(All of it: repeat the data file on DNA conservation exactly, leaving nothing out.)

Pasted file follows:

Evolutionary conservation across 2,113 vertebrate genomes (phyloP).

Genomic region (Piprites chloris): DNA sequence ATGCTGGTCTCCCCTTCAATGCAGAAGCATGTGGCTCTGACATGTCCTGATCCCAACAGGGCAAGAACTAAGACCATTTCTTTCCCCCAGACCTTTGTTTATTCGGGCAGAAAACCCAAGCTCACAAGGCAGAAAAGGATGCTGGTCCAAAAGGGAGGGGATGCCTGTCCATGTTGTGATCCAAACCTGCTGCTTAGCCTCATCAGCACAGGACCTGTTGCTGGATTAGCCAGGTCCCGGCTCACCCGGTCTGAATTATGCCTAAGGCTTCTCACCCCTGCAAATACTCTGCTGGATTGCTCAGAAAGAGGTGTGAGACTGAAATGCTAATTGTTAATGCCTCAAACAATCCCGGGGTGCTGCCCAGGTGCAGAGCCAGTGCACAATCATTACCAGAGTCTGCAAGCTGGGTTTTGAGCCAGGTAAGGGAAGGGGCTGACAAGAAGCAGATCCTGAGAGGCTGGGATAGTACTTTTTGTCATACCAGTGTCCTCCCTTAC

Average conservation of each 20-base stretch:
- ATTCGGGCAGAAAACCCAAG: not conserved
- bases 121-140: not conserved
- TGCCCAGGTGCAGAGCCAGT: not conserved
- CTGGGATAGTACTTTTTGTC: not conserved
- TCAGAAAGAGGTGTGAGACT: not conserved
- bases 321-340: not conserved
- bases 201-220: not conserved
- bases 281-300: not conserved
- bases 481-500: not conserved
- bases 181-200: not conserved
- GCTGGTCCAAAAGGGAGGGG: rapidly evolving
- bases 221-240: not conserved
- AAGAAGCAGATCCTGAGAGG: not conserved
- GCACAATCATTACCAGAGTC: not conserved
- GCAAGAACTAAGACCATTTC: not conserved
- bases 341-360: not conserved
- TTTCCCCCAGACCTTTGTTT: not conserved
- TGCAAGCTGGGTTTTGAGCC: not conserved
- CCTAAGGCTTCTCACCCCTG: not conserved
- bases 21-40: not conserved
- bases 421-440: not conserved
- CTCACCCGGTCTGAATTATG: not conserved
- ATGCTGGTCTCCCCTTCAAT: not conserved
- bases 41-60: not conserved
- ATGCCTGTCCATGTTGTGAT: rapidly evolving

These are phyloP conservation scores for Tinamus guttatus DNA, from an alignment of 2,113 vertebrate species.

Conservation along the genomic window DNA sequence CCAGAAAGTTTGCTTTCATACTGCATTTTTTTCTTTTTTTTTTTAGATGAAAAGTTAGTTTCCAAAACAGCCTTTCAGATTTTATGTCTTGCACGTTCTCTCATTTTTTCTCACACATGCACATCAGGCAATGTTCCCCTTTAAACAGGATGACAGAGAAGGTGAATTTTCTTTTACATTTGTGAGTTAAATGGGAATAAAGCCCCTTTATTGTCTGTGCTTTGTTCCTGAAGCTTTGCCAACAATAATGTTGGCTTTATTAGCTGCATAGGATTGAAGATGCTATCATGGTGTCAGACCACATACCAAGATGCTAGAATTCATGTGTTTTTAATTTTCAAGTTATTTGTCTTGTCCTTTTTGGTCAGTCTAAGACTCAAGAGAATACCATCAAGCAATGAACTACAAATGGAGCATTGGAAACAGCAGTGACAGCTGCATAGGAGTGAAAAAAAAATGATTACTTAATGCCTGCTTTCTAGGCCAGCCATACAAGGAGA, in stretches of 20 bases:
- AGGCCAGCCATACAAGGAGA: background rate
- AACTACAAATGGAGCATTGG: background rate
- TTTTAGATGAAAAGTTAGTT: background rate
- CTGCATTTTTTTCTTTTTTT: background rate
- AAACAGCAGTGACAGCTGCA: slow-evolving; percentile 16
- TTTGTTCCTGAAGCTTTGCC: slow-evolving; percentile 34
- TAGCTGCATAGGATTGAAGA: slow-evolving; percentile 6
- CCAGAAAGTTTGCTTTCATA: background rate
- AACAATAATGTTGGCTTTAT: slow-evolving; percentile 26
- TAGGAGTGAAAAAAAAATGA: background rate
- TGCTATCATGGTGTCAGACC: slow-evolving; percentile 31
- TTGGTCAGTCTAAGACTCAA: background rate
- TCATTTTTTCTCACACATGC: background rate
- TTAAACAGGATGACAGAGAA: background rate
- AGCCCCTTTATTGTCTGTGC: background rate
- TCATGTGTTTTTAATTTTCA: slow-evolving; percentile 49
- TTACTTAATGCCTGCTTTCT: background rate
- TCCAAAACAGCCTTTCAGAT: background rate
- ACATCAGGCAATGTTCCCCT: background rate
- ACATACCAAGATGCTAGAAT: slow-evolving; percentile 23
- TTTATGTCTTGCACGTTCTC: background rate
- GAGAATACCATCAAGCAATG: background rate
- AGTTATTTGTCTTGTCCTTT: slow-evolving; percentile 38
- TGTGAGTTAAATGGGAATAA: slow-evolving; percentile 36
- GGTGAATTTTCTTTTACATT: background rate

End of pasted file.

Evolutionary conservation across 2,113 vertebrate genomes (phyloP).

Genomic region (Piprites chloris): DNA sequence ATGCTGGTCTCCCCTTCAATGCAGAAGCATGTGGCTCTGACATGTCCTGATCCCAACAGGGCAAGAACTAAGACCATTTCTTTCCCCCAGACCTTTGTTTATTCGGGCAGAAAACCCAAGCTCACAAGGCAGAAAAGGATGCTGGTCCAAAAGGGAGGGGATGCCTGTCCATGTTGTGATCCAAACCTGCTGCTTAGCCTCATCAGCACAGGACCTGTTGCTGGATTAGCCAGGTCCCGGCTCACCCGGTCTGAATTATGCCTAAGGCTTCTCACCCCTGCAAATACTCTGCTGGATTGCTCAGAAAGAGGTGTGAGACTGAAATGCTAATTGTTAATGCCTCAAACAATCCCGGGGTGCTGCCCAGGTGCAGAGCCAGTGCACAATCATTACCAGAGTCTGCAAGCTGGGTTTTGAGCCAGGTAAGGGAAGGGGCTGACAAGAAGCAGATCCTGAGAGGCTGGGATAGTACTTTTTGTCATACCAGTGTCCTCCCTTAC

Average conservation of each 20-base stretch:
- ATTCGGGCAGAAAACCCAAG: not conserved
- bases 121-140: not conserved
- TGCCCAGGTGCAGAGCCAGT: not conserved
- CTGGGATAGTACTTTTTGTC: not conserved
- TCAGAAAGAGGTGTGAGACT: not conserved
- bases 321-340: not conserved
- bases 201-220: not conserved
- bases 281-300: not conserved
- bases 481-500: not conserved
- bases 181-200: not conserved
- GCTGGTCCAAAAGGGAGGGG: rapidly evolving
- bases 221-240: not conserved
- AAGAAGCAGATCCTGAGAGG: not conserved
- GCACAATCATTACCAGAGTC: not conserved
- GCAAGAACTAAGACCATTTC: not conserved
- bases 341-360: not conserved
- TTTCCCCCAGACCTTTGTTT: not conserved
- TGCAAGCTGGGTTTTGAGCC: not conserved
- CCTAAGGCTTCTCACCCCTG: not conserved
- bases 21-40: not conserved
- bases 421-440: not conserved
- CTCACCCGGTCTGAATTATG: not conserved
- ATGCTGGTCTCCCCTTCAAT: not conserved
- bases 41-60: not conserved
- ATGCCTGTCCATGTTGTGAT: rapidly evolving

These are phyloP conservation scores for Tinamus guttatus DNA, from an alignment of 2,113 vertebrate species.

Conservation along the genomic window DNA sequence CCAGAAAGTTTGCTTTCATACTGCATTTTTTTCTTTTTTTTTTTAGATGAAAAGTTAGTTTCCAAAACAGCCTTTCAGATTTTATGTCTTGCACGTTCTCTCATTTTTTCTCACACATGCACATCAGGCAATGTTCCCCTTTAAACAGGATGACAGAGAAGGTGAATTTTCTTTTACATTTGTGAGTTAAATGGGAATAAAGCCCCTTTATTGTCTGTGCTTTGTTCCTGAAGCTTTGCCAACAATAATGTTGGCTTTATTAGCTGCATAGGATTGAAGATGCTATCATGGTGTCAGACCACATACCAAGATGCTAGAATTCATGTGTTTTTAATTTTCAAGTTATTTGTCTTGTCCTTTTTGGTCAGTCTAAGACTCAAGAGAATACCATCAAGCAATGAACTACAAATGGAGCATTGGAAACAGCAGTGACAGCTGCATAGGAGTGAAAAAAAAATGATTACTTAATGCCTGCTTTCTAGGCCAGCCATACAAGGAGA, in stretches of 20 bases:
- AGGCCAGCCATACAAGGAGA: background rate
- AACTACAAATGGAGCATTGG: background rate
- TTTTAGATGAAAAGTTAGTT: background rate
- CTGCATTTTTTTCTTTTTTT: background rate
- AAACAGCAGTGACAGCTGCA: slow-evolving; percentile 16
- TTTGTTCCTGAAGCTTTGCC: slow-evolving; percentile 34
- TAGCTGCATAGGATTGAAGA: slow-evolving; percentile 6
- CCAGAAAGTTTGCTTTCATA: background rate
- AACAATAATGTTGGCTTTAT: slow-evolving; percentile 26
- TAGGAGTGAAAAAAAAATGA: background rate
- TGCTATCATGGTGTCAGACC: slow-evolving; percentile 31
- TTGGTCAGTCTAAGACTCAA: background rate
- TCATTTTTTCTCACACATGC: background rate
- TTAAACAGGATGACAGAGAA: background rate
- AGCCCCTTTATTGTCTGTGC: background rate
- TCATGTGTTTTTAATTTTCA: slow-evolving; percentile 49
- TTACTTAATGCCTGCTTTCT: background rate
- TCCAAAACAGCCTTTCAGAT: background rate
- ACATCAGGCAATGTTCCCCT: background rate
- ACATACCAAGATGCTAGAAT: slow-evolving; percentile 23
- TTTATGTCTTGCACGTTCTC: background rate
- GAGAATACCATCAAGCAATG: background rate
- AGTTATTTGTCTTGTCCTTT: slow-evolving; percentile 38
- TGTGAGTTAAATGGGAATAA: slow-evolving; percentile 36
- GGTGAATTTTCTTTTACATT: background rate